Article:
Notable Quotable: “Something my mother used to tell me, and still does,” whispered Ella, taking a step forward in the queue and pulling Alexandra along with her. “No matter where you’re going, God is already there… There is nowhere we can go … where He is not already there, holding us in the palm of His hand.”
If, like me, you are a huge Tamera Alexander fan, you will probably enjoy it, but it is not her best book, and not the book I would use to introduce someone to her writing. 3.7 out of 5 stars.
Back Cover synopsis from Amazon: A master violinist trained in Vienna, Rebekah Carrington manages to wheedle her way into an audition with the new maestro at the Nashville Philharmonic. But women are “far too fragile and frail” for the rigors of an orchestra, and Rebekah’s hopes are swiftly dashed when the conductor–determined to leave his mark on the world of classical music–bows to public opinion. To make matters worse, Adelicia Cheatham, mistress of Belmont Mansion and Rebekah’s new employer, agrees with him.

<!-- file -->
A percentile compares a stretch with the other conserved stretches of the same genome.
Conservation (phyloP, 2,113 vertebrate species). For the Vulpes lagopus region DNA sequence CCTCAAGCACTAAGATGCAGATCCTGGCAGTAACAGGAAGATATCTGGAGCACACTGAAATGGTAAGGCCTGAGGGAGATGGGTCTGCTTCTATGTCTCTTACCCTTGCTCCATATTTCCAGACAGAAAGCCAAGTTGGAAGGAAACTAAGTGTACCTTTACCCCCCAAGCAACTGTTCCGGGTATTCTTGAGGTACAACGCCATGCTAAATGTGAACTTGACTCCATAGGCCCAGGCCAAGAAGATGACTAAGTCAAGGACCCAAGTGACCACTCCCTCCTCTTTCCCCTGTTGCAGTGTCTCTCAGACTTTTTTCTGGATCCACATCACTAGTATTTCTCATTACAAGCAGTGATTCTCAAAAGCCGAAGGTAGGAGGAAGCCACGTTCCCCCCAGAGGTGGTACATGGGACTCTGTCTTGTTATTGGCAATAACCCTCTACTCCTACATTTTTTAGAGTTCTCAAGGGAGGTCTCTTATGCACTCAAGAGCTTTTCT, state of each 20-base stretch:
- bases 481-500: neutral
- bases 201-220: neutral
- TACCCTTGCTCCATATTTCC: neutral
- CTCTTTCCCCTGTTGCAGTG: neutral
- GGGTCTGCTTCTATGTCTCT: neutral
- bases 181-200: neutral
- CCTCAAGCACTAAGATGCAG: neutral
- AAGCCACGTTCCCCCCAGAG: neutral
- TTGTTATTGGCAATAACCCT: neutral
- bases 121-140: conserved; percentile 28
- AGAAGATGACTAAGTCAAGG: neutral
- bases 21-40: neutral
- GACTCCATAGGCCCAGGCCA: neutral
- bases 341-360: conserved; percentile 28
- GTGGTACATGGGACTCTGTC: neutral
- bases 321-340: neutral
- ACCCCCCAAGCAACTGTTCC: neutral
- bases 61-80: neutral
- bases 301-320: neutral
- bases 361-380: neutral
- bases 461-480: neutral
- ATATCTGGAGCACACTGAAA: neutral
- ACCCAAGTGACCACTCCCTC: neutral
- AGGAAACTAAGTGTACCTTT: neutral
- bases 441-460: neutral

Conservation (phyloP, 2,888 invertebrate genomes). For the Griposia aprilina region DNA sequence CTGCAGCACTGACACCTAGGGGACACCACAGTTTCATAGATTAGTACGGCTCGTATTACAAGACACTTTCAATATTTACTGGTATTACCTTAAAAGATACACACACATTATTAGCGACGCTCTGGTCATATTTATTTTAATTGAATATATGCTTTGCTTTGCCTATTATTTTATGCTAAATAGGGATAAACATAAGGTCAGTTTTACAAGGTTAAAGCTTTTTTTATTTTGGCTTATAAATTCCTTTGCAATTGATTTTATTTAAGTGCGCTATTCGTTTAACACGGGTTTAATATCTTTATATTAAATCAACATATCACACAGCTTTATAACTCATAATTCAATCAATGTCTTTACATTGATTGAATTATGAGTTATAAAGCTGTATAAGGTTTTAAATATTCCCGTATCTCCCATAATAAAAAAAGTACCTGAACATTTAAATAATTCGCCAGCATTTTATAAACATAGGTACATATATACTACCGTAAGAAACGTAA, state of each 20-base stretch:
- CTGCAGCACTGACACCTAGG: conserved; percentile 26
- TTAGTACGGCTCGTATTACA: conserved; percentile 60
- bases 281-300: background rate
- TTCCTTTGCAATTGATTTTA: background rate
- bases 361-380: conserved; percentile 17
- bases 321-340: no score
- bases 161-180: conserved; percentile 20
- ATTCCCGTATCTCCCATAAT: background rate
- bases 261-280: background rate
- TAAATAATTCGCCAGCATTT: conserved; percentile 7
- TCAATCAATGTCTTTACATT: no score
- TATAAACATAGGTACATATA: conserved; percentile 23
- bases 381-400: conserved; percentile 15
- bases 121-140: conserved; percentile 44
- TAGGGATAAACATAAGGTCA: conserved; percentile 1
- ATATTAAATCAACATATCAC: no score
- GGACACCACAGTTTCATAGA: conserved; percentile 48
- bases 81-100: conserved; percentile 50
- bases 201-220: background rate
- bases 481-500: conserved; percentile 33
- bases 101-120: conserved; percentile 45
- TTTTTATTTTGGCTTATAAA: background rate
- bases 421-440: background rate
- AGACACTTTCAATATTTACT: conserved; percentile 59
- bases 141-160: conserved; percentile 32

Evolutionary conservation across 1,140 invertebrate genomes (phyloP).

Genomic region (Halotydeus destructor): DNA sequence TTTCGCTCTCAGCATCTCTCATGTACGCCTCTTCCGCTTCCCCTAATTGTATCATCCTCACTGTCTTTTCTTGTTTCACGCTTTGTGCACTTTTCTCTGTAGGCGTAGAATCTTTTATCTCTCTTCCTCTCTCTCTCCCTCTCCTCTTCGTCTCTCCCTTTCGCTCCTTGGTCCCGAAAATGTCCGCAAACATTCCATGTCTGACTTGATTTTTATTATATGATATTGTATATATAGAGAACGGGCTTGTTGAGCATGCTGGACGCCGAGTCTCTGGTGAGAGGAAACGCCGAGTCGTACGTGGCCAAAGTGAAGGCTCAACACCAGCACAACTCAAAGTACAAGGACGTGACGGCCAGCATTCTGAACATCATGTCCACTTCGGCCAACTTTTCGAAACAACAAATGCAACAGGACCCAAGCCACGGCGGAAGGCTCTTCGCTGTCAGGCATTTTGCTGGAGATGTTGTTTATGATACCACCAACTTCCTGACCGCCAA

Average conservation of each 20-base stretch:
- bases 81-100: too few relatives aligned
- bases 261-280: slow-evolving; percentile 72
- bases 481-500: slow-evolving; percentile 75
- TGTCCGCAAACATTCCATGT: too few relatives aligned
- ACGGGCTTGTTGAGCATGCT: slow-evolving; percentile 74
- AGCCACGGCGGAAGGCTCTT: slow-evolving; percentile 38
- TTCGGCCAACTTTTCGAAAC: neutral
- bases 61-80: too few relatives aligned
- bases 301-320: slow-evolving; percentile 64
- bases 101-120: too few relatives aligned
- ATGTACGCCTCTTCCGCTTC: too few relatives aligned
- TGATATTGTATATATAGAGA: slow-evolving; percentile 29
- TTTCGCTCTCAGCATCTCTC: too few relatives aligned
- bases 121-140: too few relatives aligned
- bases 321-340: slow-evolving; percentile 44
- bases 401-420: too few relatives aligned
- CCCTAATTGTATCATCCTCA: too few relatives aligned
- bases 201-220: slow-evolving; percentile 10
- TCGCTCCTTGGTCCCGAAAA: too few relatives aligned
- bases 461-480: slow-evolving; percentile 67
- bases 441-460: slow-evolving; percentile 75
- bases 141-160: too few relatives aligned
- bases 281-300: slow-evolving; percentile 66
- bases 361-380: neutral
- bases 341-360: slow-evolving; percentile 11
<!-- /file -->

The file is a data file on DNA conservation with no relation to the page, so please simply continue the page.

Nationally acclaimed conductor Nathaniel Tate Whitcomb is Nashville’s youngest orchestra leader. And despite a reluctant muse and a strange buzzing and recurring pain in his head, he must finish composing his symphony before the grand opening of the city’s new symphony hall. Even more pressing, he must finish it for the one who first inspired his love of music–his dying father. As Tate’s ailment worsens, he knows Rebekah can help him finish his symphony. But how can he win back her trust when he’s robbed her of her dream?